Chromosome-size yeast DNA molecules with a number average molecular weight (Mn) of 3-4 x 108 were isolated from sucrose gradients after sedimentation of lysed yeast spheroplasts. Resedimentation showed that the molecules were isolated without introducing appreciable single-strand or double-strand breaks. The presence of crosslinks in these molecules was suggested by the observation that the apparent Mn in alkali was greater than expected for separated single strands. Since cross-linked molecules would have strands which fail to separate upon denaturation, this was tested more directly. Neutralization of alkaline denaturing conditions resulted in up to 70% of the intact molecules rapidly reforming duplex structures, as shown by equillibrium banding in CsCl. Experiments with larger E. coli DNA molecules (Mn = 5.2 x 108) indicated that the conditions used were sufficient to denature completely molecules of this size. Results of enzyme treatments suggest that the cross-links are not RNA or protein. Experiments with density-labeled yeast DNA molecules showed that the rapid reformation of duplex DNA is not the consequence either of a bimolecular reaction between separated DNA strands or of intrastrand renaturation. The data indicate that when the yeast DNA molecules are completely denatured, the strands fail to separate. Hence they must be cross-linked. Experiments with sheared DNA show that there are a small number of crosslinks, one to four, per molecule.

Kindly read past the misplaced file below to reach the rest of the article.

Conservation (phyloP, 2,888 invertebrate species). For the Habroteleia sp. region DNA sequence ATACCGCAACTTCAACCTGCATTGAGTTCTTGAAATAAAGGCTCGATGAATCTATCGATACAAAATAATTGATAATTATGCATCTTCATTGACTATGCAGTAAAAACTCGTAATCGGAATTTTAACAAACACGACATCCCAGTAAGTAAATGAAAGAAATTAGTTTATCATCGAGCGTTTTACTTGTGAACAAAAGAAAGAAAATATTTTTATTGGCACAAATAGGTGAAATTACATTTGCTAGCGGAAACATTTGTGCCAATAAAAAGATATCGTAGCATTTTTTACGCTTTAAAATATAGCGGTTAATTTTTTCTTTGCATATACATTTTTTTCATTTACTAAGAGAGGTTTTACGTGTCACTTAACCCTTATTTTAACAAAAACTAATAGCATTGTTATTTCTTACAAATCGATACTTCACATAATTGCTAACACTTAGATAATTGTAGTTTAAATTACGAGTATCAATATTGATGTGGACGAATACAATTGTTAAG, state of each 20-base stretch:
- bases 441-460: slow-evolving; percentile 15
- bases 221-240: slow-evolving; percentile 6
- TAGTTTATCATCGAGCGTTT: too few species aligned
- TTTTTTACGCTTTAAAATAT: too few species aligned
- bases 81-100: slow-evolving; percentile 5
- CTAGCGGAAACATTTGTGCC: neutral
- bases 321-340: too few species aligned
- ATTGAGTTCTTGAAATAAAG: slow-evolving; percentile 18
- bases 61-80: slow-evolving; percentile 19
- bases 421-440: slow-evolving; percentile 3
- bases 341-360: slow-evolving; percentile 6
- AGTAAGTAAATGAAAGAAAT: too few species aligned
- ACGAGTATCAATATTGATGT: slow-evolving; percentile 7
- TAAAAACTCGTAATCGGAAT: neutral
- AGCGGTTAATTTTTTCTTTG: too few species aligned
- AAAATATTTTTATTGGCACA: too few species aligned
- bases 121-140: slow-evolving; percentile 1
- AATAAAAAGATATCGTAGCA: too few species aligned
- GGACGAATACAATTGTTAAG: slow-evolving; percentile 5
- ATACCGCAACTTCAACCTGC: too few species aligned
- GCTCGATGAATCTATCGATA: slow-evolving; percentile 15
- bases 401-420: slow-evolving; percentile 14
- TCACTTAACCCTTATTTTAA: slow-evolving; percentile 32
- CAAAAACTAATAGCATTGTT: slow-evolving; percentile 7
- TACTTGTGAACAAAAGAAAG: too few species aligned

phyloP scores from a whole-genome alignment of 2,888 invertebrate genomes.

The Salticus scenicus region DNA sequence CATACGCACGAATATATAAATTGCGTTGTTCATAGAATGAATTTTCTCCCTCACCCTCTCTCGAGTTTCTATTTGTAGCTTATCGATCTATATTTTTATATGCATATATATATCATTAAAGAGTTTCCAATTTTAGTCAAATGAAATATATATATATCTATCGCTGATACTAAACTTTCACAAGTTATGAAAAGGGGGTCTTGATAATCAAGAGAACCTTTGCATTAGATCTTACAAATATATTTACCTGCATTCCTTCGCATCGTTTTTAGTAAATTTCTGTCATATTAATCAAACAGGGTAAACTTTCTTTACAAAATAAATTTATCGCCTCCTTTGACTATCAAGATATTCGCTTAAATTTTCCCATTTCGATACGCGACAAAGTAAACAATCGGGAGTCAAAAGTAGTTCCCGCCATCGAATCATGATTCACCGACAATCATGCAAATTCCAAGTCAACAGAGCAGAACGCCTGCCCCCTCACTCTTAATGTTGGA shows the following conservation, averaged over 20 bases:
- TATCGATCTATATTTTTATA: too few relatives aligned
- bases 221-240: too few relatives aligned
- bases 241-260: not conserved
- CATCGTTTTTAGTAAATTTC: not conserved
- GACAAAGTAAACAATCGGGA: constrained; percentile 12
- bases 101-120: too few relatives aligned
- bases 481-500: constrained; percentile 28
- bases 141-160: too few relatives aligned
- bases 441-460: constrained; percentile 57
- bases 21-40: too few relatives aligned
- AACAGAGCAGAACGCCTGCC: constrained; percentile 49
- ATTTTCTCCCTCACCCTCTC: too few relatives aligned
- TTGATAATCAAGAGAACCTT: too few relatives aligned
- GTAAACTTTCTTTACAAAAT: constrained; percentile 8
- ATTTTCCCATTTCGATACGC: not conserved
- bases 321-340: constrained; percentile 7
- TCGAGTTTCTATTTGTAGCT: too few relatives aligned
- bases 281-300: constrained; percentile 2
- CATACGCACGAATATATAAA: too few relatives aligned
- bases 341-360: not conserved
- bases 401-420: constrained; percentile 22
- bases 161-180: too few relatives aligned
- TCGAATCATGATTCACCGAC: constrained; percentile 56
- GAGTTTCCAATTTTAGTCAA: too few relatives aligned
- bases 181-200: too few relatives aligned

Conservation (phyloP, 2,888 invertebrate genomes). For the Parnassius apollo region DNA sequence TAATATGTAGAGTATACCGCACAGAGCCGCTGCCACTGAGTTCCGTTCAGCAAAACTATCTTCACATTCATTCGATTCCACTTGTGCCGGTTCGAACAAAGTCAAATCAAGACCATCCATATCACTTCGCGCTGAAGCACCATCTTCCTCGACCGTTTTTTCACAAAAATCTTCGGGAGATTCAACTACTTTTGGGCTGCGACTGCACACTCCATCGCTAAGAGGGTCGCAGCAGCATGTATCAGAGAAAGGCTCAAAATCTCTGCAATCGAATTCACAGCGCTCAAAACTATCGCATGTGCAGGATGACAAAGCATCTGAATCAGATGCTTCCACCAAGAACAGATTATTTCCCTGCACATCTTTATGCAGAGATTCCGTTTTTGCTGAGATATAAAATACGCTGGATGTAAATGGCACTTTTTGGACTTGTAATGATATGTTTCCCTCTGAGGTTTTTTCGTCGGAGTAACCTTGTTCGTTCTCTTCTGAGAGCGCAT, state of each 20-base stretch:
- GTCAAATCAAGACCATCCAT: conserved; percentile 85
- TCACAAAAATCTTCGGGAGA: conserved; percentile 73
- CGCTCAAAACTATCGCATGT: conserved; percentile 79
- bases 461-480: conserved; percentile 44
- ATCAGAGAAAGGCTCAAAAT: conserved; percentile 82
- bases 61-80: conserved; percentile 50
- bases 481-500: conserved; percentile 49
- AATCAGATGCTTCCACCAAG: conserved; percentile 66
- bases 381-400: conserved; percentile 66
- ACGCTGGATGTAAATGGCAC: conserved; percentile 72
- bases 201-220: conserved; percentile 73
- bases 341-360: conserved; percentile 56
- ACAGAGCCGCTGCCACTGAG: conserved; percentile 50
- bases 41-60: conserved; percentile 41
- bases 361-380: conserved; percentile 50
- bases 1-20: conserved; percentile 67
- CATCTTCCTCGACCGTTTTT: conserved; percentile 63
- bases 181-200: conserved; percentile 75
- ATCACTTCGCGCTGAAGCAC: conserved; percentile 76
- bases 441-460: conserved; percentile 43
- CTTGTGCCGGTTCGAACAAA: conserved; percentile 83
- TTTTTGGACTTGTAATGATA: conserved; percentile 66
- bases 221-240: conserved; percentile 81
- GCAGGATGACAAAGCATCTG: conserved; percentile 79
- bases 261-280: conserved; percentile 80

ASJC Scopus subject areas
- General Biochemistry, Genetics and Molecular Biology